A German parliamentary legal team said it believes a 27-year-old treaty, signed around the time of Germany's reunification, settled all remaining issues related to Nazi-era crimes, according to a report published by a German newspaper on Friday,
The legal experts, who provide independent advice to the Bundestag, Germany's lower house of parliament, said Poland "had, during the treaty negotiations, at least implicitly waived their right to assert them (claims for reparations)."
The legal team stressed that the treaty "blocks any reparation demands against Germany to the present day," the Frankfurter Allgemeine Zeitung (FAZ) reported.
The experts cited the Treaty on the Final Settlement With Respect to Germany, signed in September 1990, which saw the four powers - France, the Soviet Union, Britain and the United States - that occupied the country at the end of the Second World War formally renounce all rights, facilitating the full return of German sovereignty.
The accord also confirmed the now internationally recognized border with Poland, and prohibited Germany for any further claims on Polish territory. It was signed during the last days of the Soviet Union as eastern European countries were transitioning to democracy. Both East Germany and West Germany, as well as the reunified Germany, were signatories.
The longstanding issue of World War II reparations has come to the fore again in recent weeks, with Polish leaders again stepping up calls for some type of compensation, although no new claim has been formally lodged.
German officials have noted that since the election of the nationalist-leaning Law and Justice party (PiS) last year, its leader Jaroslaw Kaczynski has stepped up the reparations rhetoric, insisting that there are outstanding accounts to be settled.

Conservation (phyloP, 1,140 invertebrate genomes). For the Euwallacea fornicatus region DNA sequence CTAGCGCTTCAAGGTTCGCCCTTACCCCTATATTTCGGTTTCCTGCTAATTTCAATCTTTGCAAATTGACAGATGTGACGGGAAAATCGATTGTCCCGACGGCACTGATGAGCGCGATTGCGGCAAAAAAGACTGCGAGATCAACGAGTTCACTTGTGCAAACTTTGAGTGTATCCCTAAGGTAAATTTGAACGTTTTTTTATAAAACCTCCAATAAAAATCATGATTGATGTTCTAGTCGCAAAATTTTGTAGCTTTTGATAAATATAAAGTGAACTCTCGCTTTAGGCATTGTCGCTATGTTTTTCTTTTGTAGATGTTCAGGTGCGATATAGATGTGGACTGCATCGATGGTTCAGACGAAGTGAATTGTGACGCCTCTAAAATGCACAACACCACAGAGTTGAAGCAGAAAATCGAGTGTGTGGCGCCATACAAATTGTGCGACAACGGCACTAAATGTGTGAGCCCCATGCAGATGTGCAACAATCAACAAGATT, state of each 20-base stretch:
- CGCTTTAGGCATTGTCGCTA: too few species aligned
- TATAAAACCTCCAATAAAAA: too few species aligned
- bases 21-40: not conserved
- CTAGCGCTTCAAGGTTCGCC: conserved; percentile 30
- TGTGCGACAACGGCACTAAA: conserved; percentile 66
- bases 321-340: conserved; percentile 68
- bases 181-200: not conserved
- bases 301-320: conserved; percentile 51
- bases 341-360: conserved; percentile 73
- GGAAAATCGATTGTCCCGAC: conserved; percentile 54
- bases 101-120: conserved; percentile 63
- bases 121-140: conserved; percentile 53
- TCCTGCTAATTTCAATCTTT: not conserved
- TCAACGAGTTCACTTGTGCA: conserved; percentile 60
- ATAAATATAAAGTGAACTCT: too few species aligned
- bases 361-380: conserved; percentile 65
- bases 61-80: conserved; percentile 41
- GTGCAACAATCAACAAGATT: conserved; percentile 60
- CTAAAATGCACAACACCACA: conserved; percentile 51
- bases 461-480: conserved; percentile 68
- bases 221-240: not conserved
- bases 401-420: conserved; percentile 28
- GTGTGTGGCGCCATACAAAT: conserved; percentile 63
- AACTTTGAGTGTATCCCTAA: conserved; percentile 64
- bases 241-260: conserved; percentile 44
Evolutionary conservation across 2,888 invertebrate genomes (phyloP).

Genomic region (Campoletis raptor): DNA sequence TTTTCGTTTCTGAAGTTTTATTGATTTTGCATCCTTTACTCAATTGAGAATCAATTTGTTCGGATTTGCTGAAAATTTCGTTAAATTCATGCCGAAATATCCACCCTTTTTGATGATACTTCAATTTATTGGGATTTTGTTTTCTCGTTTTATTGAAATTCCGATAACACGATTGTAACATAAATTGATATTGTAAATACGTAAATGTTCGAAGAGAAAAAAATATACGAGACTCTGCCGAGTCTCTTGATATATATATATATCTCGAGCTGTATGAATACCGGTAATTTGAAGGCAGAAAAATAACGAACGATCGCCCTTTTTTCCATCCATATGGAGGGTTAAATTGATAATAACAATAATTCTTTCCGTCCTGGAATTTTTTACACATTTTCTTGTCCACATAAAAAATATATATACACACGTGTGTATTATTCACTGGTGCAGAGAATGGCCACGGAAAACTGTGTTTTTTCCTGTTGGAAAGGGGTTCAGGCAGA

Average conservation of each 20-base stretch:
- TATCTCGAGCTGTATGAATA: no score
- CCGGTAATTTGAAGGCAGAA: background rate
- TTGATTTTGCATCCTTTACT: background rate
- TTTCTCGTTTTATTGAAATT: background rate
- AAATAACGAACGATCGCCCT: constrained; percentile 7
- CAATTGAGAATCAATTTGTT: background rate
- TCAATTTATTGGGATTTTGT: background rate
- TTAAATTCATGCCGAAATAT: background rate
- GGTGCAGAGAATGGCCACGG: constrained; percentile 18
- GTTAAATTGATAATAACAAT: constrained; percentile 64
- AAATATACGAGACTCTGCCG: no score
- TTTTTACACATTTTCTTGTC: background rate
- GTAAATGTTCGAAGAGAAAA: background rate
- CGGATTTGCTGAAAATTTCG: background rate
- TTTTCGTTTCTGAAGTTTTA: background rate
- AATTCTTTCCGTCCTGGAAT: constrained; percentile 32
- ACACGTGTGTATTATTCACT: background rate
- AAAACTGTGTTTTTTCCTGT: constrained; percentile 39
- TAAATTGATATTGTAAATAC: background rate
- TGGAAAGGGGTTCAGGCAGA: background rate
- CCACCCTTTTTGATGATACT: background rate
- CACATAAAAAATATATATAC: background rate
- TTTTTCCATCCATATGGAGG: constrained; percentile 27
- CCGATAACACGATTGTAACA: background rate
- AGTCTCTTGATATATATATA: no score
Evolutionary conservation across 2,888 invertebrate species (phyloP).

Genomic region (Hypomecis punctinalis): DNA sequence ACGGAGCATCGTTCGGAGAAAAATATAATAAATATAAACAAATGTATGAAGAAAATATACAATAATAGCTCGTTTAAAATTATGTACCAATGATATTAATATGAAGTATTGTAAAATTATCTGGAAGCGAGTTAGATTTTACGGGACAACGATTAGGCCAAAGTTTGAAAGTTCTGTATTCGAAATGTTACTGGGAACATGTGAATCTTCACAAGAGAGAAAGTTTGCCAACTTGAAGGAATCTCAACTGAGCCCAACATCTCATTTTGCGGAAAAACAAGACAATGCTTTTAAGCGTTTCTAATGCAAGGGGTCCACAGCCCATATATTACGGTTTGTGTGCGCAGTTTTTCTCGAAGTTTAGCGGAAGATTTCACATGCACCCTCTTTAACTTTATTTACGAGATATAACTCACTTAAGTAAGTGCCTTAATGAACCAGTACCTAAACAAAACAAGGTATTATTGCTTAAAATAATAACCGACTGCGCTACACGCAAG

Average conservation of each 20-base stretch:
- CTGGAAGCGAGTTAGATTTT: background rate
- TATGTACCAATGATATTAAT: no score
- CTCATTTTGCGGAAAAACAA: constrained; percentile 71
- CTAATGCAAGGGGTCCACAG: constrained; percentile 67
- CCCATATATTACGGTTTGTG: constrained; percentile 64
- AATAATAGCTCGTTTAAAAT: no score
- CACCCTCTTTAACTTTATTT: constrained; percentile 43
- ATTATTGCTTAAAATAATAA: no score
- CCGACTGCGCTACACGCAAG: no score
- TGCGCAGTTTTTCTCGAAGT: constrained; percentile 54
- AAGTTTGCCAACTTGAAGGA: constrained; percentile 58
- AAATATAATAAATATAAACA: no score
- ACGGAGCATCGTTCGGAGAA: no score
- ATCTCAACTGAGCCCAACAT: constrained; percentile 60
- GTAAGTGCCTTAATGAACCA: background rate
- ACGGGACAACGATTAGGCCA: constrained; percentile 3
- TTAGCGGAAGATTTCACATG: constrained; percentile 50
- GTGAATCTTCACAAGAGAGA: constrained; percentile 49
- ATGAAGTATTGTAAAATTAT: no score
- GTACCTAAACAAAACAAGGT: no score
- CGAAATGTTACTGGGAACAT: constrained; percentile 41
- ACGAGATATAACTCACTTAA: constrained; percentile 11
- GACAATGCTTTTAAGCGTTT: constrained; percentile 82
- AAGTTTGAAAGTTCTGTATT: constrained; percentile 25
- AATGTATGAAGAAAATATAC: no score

'Billions still owed'
According to one Polish report, Warsaw is due some $45 billion (38 billion euros) in compensation. Other estimates have put the figure much higher.
Speaking hours before the latest German legal assertion, Polish Prime Minister Beata Szydlo said the country was simply seeking justice, insisting that the Polish people are "victims of World War Two."
Previously, Berlin has contended that Warsaw relinquished its right to compensation in 1953 - but only to the then East Germany, which Polish officials say was made under duress from the Soviet Union.
Germany has previously declared that the 1990 treaty - also known as the Two Plus Four Agreement - made clear that no further reparations were due to any other claimant stemming from World War II.
In the latest Bundestag report, German lawyers argued that not only are claims by the Polish government statute-barred, but that individual claims would be unlikely to succeed under current international law.
The legal advice was commissioned by Johannes Singhammer, the Bundestag's vice-president and a member of the Christian Social Union (CSU) - the Bavarian sister party to Chancellor Angela Merkel's Christian Democrats (CDU).
In response to its findings, Singhammer told the FAZ, "The Polish demand for reparations, which does not stand a chance from a legal point of view, is contrary to the joint future project between Germany and Poland and could instead have dangerous effects."
mm/sms (dpa, KNA, Reuters)